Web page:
These questions play like a riff in Love’s Promise. In “Conscience Is the Same as Do Right,” a mother yearns for the drunk driver who killed her son to be brought to justice but realizes eventually that legal justice cannot salve the pains of her longing for her son. In “God’s Child” and “Mother Mushet,” women go “mad” for lack of love, experiencing love-hunger, having been betrayed by lovers or by their own mothers; but in their insanity and their smoldering rage there is a certain kind of wisdom, and they grow to refuse society’s expectations: “madness” is their way of choosing themselves.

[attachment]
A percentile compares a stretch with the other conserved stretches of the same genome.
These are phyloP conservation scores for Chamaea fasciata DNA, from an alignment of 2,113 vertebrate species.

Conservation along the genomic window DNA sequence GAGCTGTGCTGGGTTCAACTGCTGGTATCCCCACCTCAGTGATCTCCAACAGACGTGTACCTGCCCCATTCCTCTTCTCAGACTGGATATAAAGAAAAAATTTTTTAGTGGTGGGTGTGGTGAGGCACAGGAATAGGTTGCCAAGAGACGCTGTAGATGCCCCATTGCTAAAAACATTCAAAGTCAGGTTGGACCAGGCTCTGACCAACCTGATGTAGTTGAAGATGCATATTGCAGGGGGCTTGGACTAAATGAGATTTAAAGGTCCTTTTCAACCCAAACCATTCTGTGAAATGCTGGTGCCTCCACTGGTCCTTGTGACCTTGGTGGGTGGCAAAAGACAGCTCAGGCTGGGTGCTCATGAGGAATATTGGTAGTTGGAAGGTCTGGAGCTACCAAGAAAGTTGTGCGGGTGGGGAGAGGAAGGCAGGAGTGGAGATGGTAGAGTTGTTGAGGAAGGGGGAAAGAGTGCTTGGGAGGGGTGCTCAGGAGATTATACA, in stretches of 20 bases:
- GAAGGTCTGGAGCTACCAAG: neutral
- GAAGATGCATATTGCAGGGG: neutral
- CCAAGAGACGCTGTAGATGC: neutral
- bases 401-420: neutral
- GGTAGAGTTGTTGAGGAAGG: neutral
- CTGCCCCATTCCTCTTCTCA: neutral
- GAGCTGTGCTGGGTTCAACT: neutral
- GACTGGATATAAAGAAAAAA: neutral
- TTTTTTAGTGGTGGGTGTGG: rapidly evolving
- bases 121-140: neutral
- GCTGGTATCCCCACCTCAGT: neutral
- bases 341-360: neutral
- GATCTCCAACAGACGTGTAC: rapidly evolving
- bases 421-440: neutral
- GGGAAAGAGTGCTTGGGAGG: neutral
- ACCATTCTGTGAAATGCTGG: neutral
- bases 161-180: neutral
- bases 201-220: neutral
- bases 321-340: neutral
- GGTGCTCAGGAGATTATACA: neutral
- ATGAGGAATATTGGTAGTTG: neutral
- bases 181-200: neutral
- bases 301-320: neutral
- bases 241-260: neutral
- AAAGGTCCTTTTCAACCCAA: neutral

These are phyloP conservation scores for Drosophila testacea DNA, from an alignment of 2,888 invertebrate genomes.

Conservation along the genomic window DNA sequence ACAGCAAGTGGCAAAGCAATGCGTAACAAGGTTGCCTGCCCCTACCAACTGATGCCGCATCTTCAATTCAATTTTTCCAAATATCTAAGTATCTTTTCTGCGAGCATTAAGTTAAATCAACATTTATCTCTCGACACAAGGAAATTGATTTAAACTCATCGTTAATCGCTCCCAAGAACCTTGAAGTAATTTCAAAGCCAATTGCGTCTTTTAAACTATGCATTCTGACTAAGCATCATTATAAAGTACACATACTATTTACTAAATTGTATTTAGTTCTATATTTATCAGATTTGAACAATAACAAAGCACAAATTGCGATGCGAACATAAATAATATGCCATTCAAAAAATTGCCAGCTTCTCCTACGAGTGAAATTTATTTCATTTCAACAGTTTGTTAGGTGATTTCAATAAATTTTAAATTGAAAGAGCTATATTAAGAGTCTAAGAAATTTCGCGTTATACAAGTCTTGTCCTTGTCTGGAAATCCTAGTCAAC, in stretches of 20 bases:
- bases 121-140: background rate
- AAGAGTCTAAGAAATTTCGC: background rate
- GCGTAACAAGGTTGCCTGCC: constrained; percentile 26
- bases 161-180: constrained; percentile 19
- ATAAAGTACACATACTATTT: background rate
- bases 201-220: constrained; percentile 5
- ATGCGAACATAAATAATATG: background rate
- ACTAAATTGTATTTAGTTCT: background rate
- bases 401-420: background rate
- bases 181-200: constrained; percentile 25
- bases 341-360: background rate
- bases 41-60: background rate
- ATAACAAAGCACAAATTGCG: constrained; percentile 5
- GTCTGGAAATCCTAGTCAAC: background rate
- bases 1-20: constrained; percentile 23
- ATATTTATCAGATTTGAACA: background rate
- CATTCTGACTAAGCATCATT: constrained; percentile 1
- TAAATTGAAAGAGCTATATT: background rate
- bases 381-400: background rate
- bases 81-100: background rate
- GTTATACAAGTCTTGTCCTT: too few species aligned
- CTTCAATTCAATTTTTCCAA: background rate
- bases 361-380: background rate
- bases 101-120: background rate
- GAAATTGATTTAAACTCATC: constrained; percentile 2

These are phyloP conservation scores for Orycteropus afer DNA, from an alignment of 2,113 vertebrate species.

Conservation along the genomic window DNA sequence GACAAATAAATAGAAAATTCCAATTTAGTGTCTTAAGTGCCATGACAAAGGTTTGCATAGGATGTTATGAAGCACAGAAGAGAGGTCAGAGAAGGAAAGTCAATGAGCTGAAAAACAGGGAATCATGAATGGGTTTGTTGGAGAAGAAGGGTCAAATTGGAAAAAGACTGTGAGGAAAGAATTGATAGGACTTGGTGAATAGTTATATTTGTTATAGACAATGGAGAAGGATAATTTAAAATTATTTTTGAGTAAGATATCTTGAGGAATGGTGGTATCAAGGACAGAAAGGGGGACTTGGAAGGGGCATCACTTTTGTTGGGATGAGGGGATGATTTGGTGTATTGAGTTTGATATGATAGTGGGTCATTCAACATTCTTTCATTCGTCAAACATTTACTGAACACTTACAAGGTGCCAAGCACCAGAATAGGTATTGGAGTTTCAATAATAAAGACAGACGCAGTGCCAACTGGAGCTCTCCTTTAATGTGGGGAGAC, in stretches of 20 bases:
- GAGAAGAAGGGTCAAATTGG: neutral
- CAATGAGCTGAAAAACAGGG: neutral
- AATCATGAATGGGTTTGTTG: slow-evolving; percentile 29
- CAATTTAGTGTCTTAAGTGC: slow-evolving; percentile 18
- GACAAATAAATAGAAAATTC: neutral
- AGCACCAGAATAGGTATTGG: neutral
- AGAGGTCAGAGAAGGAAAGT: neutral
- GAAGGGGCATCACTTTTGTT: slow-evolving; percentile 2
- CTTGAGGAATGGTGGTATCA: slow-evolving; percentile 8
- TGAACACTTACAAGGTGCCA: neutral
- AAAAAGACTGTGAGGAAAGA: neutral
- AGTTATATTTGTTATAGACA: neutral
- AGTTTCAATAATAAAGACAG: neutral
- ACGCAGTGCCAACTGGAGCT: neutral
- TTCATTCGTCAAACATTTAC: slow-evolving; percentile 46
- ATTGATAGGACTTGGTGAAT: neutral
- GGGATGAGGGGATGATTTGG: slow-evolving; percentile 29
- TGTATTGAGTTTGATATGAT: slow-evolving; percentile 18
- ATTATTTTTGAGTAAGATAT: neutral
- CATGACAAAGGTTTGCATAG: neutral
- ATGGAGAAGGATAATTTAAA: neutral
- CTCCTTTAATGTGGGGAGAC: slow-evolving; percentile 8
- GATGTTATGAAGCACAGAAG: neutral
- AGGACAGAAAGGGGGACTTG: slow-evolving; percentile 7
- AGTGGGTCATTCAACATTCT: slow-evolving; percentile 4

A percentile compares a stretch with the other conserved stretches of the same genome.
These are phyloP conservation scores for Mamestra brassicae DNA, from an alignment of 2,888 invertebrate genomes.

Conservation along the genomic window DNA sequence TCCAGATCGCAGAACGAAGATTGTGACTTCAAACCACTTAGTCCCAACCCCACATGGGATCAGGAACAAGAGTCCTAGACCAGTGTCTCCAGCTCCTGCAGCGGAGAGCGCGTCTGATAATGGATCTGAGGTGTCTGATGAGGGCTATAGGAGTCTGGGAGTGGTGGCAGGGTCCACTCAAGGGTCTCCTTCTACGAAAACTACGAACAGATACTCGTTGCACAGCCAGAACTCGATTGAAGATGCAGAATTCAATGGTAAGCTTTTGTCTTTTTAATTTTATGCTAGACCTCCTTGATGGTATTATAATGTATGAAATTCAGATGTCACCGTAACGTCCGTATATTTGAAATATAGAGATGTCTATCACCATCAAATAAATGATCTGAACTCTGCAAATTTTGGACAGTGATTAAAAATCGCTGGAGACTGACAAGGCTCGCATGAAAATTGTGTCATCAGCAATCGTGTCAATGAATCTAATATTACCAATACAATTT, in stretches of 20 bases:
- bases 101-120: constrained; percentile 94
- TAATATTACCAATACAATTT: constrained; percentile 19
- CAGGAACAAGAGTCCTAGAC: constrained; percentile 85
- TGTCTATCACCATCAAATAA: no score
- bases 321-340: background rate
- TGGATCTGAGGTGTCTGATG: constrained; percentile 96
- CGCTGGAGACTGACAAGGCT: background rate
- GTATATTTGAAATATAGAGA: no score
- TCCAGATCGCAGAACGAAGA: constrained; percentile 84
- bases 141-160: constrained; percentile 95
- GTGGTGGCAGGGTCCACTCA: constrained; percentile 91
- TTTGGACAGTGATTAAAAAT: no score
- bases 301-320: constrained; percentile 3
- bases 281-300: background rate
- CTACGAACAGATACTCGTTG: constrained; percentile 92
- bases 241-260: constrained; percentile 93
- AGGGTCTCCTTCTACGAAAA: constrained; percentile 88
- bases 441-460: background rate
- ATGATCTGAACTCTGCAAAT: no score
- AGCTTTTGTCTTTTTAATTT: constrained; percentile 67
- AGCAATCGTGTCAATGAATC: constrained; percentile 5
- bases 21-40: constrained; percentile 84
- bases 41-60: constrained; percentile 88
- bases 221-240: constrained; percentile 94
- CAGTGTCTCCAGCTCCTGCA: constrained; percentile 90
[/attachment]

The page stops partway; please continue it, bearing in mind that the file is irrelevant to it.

“Love Bush,” “Bus Stop,” “Love’s Promise,” and “Soup Bone” circle the problem of adolescent love and use childhood/adolescent pairings as allegories for rethinking conceptions of innocence, self-development, and the foundations of what passes for normative in adult relationships. In “Love Bush” problems of emotional stasis and (im)maturity are reflected not only in the main character’s fantasies about an adolescent crush but in her failure to recognize that her present “happy” marriage is but a displacement of desire that is itself grounded in fantasy and illusion.